Glycobiology is hardly a new kid on the block. It’s been studied for more than a century, with researchers winning seven Nobel Prizes off the back of it, and was recently named as one of the 10 sciences that will change the future of medicine. Having led to the development of a host of medications – from Tamiflu to the anticoagulant heparin – it’s now being applied to skincare.
Glycobiology is the study of glycans, the chains of sugars that operate in and around our cells. They’re crucial to cellular metabolism and communication both within and between cells, says Caroline Negre, scientific director for YSL, which uses glycobiology as the basis for its new Forever Youth Liberator Cream, $145 [A]. They also act as receptors for hyaluronic acid in your skin, which helps to keep it plumped up and hydrated.
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As you age, your own supply of glycans decreases in quality and quantity, meaning your cells don’t process information as efficiently as they once did. Result? “The first signs of ageing start to appear: wrinkles, loss of tone and a dull complexion,” says Negre.
It’s thought that applying glycans topically can help to supplement the skin’s own supply, says Charlotte Turner, head of education at Clarins. “When they integrate in the skin, they absorb moisture to themselves and plump up the skin tissue,” she explains about the oat-derived glycans found in Clarins Instant Smooth Perfecting Touch, $42 [B]. “This creates an integral change within the skin so it’s not just superficial tightening, it has a long-term effect.”
If you thought all sugars were bad, glycobiology might change your mind.
“Genetics” has been a common beauty buzzword for some time – a no-brainer, really, given your genes play a huge part in determining how your body’s cells behave. And with more than 4000 genes relating to the skin, continual advances are being made. The latest take builds on research by National Geographic explorer Dan Buettner started in 2005. He wrote a bestselling book about the world’s “Blue Zones”, regions home to people who tend to outlive those residing elsewhere.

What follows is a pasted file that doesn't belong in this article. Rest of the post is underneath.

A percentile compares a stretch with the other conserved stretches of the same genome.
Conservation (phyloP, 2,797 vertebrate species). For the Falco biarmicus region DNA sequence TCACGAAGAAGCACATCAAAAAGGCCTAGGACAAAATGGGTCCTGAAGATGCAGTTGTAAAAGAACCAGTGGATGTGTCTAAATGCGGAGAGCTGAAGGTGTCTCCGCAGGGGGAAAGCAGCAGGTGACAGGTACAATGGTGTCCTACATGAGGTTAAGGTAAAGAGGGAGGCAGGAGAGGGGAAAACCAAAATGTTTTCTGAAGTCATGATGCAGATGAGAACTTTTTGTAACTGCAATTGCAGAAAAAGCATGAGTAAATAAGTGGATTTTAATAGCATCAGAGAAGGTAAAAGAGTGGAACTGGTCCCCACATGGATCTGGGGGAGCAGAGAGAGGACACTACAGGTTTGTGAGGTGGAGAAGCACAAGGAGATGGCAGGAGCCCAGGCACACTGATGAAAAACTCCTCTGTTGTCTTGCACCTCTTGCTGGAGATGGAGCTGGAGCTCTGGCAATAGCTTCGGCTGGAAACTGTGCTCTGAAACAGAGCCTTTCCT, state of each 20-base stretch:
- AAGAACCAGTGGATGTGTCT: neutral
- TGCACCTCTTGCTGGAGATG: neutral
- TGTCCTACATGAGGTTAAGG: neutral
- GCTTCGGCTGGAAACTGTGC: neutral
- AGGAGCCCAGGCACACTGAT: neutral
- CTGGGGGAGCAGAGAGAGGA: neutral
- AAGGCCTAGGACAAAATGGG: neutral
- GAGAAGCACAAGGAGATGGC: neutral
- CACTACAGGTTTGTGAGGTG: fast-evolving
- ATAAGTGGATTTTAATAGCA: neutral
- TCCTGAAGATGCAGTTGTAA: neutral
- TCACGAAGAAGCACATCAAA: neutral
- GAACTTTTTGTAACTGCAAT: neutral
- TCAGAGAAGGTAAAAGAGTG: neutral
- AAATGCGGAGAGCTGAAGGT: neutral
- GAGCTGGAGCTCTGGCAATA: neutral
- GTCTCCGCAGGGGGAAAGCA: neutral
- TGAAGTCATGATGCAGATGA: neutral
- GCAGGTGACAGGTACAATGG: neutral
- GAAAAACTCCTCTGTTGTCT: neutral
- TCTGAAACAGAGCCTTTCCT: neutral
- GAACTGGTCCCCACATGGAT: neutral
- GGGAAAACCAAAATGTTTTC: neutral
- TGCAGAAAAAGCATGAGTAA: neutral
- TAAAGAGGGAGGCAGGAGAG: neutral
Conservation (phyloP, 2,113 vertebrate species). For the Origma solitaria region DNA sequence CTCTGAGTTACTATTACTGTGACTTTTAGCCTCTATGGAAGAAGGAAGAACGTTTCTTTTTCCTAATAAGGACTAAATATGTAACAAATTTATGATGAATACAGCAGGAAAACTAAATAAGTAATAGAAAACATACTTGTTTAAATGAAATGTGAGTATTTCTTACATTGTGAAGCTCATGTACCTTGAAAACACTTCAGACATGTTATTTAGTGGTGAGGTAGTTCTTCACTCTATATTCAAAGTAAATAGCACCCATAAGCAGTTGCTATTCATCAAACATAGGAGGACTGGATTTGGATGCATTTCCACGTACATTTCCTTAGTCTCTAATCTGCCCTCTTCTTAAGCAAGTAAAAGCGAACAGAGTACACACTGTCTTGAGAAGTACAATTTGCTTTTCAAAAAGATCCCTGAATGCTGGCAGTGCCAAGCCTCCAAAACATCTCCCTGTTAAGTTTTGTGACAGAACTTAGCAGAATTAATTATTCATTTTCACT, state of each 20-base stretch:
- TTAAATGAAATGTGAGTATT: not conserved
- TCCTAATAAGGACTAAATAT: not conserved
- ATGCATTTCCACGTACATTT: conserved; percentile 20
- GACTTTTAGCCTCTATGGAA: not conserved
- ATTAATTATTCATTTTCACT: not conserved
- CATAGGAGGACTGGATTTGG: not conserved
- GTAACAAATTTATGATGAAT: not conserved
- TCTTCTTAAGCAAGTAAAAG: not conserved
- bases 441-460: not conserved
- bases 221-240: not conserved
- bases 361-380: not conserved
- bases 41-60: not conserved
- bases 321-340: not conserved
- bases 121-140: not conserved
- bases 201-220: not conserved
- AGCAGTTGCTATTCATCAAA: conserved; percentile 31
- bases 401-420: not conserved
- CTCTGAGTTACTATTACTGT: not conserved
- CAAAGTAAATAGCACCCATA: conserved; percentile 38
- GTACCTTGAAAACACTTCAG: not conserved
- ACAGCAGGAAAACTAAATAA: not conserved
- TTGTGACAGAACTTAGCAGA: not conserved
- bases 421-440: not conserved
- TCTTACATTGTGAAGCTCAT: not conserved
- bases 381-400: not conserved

Around the same time, scientists at the University of Calabria, Italy, focused on one group of Blue Zoners living in Sardinia, determining that they showed enhanced activity in one particular gene. Avon – who partnered with the research – dubbed it the “youth gene”. It works on the mitochondria of the cells, ensuring the efficient production of energy. While it maintains its efforts for longer in those Sardinians, it can become sluggish over time for some of us, and in skin, it can lead to the familiar signs of ageing, such as lines, wrinkles and pigmentation.“We tested 20-year-old skin versus 50-year-old skin and found that the expression of the gene goes down,” says Anthony Gonzalez, senior manager for Avon global research and development. “So we’ve taken the technology and identified the ingredients that will bring the expression back up.”
The ingredients include a native Australian vine called melicope hayesii, related to the tea-tree, and incorporated it in the company’s new Anew Genics Treatment Concentrate, $79.99 [C]. Applying it topically can stimulate the gene’s expression, taking it to optimum levels for longer. One thing is for sure: rubbing it on is cheaper and easier than moving to Sardinia.
We dedicated an entire feature to the beauty benefits of water in our February issue, but since then even more research about the ocean’s depths has, well, surfaced.
In its new White D-Tox Essence, $99 [D], Biotherm uses bacteria called thermus thermophilus that’s native to a particularly toxic part of the ocean, off the coast of California, US. Thanks to its polluted homeland, the bacteria has developed a mechanism to filter the toxins. According to Biotherm’s scientific communication director Dr Elisa Simonpietri it’s “one of the most powerful ingredients I’ve seen”. When applied topically, she says, it provides high levels of antioxidants
as well as protecting the skin from pollution. “The greater the stress is, the more these ingredients act.”
Meanwhile, Estée Lauder has turned its attention to the water beneath an Antarctic glacier to cultivate a rare glacial extract that’s used in the super-pricey duo Re-Nutriv Re-Creation Face Creme and Night Serum, $1350 [E]. It helps boost skin’s production of elastin and optimises hydration levels.
While much modern skincare science has focused on thinning the skin’s outer layer, the epidermis (think peels, AHAs, retinols), corneotherapy is all about building it up again. The field, championed by the late German professor Albert Kligman, works to restore balance and strength to the stratum corneum, the outermost layer of the epidermis. When this layer is disrupted for long periods of time, it becomes “disorganised and weak”, says Turner.“A telltale sign for an impaired skin barrier is any kind of redness, meaning the stratum corneum
is fragile and permeable,” says Dr Hans Lautenschläger, product developer at Dermaviduals.
Turner agrees, noting that pigmentation and uneven skin tone can also be a sign of a weakened epidermis, as melanocytes (cells that produce melanin) go haywire, depositing melanin in uneven patches across the skin. Corneotherapy is about nursing the stratum corneum back to optimal health, while also encouraging natural cellular turnover. Or, as Dr Lautenschläger says, “it aims at the recovery of the skin barrier without influencing the self-regeneration of the skin”. Although it’s more a skincare philosophy than a hot new ingredient, many products that fall into this category contain lipids, such as the nourishing soybean oil found in Clarins Skin Beauty Repair Concentrate, $86 [F], and Dermaviduals Hyaluronic Acid Liposomes Plus, $180 [G], says Turner. “This comforts the skin into thinking, ‘Oh yeah, it’s all alright out there and I can go back to behaving normally again’.”